This is not technically part of the “cover letter header,” but is instead called the “inside address.”

 

For the addressee, include the HR manager or hiring director’s name, their professional title below that, and then the company’s address information.

 

Here’s an example:

 

Calvin C. Jordan

Head of Marketing

Creative Enterprises 365, LLC

1438 Young Road

Boise, ID 83716

 

Check out the company’s about page, view their LinkedIn profile, or the job description. If those don’t work, give the receptionist a quick call.

 

But, how to address a cover letter with no name?

 

If you’re really unable to locate a name, address it to “Hiring Manager.” Then, in the cover letter salutation, you can say something like “Dear Hiring Manager.”

Expert Hint: Who do you address a cover letter to? Always try to find the name of the person who’ll be reviewing your resume and cover letter. It could be an HR manager or the person who may become your immediate supervisor.

3. Match Cover Letter Headings with Resume Headers

 

There’s one hard and fast rule regarding cover letter headers— 

 

It should always match the resume header.

 

But, it doesn’t mean that the rules for heading a cover letter apply precisely to your resume heading section.

 

You won’t include the date of writing or the company’s details on the resume.

 

Rather, it should match stylistically:

  • Choose a cover letter font that matches the typeface you chose for your resume.
  • Whichever alignment (left, center, or right) you choose for your resume address, align the address on your cover letter the same way.
  • Use the same margins—you should have a one-inch border for both your resume and cover letter.
  • Highlight your name similarly. If you increase the font size of your name on the resume, do the same in your application letter header.
  • Select the same cover letter template as your resume template. If the resume header is in a blue-and-white design, don’t choose orange and green on your cover letter heading.

Expert Hint: Line spacing in both the resume and cover letter header should be 1.00 (single line spacing) or 1.15 (just a tad over). Also, it’s best to use 11 or 12pt font size for the heading of your cover letter and resume, except for your name, which you may style differently.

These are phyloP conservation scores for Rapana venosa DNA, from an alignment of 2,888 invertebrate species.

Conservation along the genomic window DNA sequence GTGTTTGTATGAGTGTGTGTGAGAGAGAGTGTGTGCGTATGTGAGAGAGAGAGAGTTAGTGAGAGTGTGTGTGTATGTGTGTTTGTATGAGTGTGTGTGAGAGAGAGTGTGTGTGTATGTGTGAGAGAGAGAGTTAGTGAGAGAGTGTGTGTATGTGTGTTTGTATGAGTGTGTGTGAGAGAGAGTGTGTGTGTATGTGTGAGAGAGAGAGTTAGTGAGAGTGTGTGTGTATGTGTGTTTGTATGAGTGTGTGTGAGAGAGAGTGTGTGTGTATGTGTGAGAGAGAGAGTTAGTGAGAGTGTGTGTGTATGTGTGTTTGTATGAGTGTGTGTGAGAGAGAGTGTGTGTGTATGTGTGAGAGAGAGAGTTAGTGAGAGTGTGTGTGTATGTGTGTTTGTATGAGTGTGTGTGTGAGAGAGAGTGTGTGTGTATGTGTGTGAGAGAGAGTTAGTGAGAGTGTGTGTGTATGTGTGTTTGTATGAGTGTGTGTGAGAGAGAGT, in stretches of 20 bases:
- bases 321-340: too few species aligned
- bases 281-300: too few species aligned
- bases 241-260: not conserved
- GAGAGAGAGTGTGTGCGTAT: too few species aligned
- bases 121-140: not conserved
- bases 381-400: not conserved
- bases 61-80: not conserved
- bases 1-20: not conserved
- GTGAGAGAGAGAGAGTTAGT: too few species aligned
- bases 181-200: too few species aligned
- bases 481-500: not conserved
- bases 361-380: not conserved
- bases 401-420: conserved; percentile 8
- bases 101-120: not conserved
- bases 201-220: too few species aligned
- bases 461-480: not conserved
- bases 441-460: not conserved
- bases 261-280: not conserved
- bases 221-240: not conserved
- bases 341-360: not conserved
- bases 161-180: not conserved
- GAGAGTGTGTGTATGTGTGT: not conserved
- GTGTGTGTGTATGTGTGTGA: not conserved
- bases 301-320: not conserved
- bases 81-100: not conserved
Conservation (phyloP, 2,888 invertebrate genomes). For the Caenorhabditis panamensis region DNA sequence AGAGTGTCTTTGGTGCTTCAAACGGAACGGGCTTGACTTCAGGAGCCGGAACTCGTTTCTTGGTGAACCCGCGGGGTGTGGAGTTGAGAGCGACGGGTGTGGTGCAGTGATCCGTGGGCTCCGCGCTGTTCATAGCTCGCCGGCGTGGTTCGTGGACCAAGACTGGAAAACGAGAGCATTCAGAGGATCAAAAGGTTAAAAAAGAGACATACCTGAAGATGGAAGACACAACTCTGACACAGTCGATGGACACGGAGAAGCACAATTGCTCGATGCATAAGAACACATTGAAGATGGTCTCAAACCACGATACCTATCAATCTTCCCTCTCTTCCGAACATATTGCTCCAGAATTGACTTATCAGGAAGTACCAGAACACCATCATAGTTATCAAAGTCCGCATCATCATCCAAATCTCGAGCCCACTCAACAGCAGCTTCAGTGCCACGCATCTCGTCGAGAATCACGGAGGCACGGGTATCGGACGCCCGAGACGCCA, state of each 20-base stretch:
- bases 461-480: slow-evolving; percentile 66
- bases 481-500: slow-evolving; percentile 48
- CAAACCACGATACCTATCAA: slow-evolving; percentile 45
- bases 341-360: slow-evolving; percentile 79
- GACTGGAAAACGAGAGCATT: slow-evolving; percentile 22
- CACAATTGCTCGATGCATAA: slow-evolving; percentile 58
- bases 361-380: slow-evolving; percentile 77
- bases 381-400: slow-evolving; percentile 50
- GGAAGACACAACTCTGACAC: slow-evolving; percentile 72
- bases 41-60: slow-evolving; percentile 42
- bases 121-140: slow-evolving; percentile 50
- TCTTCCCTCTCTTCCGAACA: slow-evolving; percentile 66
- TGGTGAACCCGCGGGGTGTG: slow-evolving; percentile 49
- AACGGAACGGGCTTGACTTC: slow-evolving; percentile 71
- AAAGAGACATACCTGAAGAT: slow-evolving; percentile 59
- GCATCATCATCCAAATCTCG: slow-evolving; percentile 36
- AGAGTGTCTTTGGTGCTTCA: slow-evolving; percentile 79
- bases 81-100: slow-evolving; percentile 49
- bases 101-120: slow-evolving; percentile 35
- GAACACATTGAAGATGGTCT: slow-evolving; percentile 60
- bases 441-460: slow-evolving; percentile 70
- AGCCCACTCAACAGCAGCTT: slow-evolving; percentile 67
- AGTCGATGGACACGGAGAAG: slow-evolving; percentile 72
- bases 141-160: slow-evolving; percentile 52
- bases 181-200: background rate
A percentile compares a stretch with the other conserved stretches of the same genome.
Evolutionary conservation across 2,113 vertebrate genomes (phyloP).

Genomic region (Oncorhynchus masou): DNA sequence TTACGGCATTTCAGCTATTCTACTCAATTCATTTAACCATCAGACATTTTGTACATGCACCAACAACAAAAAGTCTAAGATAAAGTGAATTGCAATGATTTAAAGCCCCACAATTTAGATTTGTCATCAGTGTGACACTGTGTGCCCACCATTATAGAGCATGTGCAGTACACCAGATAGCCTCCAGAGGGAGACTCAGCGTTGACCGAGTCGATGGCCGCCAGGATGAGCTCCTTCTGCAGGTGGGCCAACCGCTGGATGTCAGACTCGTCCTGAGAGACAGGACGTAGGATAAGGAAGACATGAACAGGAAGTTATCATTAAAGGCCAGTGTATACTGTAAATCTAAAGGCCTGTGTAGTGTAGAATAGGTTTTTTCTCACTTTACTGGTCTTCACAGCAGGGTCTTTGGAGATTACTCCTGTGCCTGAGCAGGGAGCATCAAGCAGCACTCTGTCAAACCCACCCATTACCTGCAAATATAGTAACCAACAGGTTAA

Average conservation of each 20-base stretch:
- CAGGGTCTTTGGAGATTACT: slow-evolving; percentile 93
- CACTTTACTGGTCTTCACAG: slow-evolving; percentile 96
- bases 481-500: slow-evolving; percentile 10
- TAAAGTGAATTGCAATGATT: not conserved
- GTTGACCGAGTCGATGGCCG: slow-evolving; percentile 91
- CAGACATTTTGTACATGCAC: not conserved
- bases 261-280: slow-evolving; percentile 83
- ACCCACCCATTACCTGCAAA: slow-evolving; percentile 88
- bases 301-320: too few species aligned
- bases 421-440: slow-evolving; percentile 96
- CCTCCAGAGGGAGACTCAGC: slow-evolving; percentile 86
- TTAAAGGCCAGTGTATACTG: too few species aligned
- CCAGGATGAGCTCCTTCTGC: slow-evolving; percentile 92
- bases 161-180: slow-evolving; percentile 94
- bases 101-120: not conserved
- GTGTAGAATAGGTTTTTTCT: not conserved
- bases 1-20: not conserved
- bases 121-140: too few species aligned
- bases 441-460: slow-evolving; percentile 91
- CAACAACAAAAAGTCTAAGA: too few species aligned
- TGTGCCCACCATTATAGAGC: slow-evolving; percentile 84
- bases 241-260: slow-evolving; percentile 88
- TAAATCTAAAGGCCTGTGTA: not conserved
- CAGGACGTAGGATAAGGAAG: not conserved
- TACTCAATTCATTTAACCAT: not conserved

4. How to Head a Cover Letter Quickly & Easily

 

Whether your tool of choice is Microsoft Word or Google Docs, here’s how to create a cover letter heading: 

 

  1. Open a blank document in either Microsoft Word or Google Docs.
  2. Set margins to be 1” on all sides of your document (usually the default).
  3. Set line spacing to be 1.00 or 1.15 (also usually the default setting).
  4. Start with your personal information at the top.
  5. Leave a full line break, then add today’s date.
  6. Leave another full line break before giving the company’s details and addressing the cover letter directly to a specific person.
  7. Leave one final line break before moving on to the cover letter salutation and introductory paragraph.

 

Or— 

 

Here’s a simpler version:

 

  1. Open a blank document in either Microsoft Word or Google Docs.
  2. Copy and paste our cover letter heading template into the document.
  3. Replace with your information.

 

Done!

Expert Hint: Leave a full line break after each cover letter header section. It should resemble your info, line break, date of writing, line break, recipient’s details, and one more line break before the cover letter salutation.

Key Points

 

Here’s a quick recap on creating a great heading for cover letters:

  • Use a formal letter format when addressing a cover letter.
  • Choose the correct line spacing, font size, and margin width for your document.
  • Start by including your personal details at the top, including your name, phone number, and email address most importantly.
  • Add the date of writing below your address on a cover letter.
  • Finally, add the hiring manager’s info over the company’s details.

 

Got any questions on cover letter letterheads or how to address a cover letter? Can’t figure out who to address cover letter to or want a few more cover letter header examples? Let’s talk about it in the comment section below, and thanks for reading!

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Christian Eilers
Career Expert at ResumeLab
Christian Eilers is a resume expert and a career advice writer at ResumeLab. His insights and career guides have been published by Business Insider, FitSmallBusiness, Business News Daily, OppLoans, First for Women, and UpJourney, among others. Christian offers comprehensive advice on career development and each step of the job search, from start to finish and beyond. His guides cover looking for new jobs, sending application documents such as resumes and cover letters, acing interview questions, and settling into the new position. Since 2017, he has written over 200 in-depth, meticulously-researched career advice articles in collaboration with the most renowned career experts in the world. Hundreds of thousands of readers visit Christian’s articles each month. Christian majored in Communication & Culture, Anthropology at the City University of New York. In his spare time, he enjoys traveling and learning about cultures and traditions from around the world.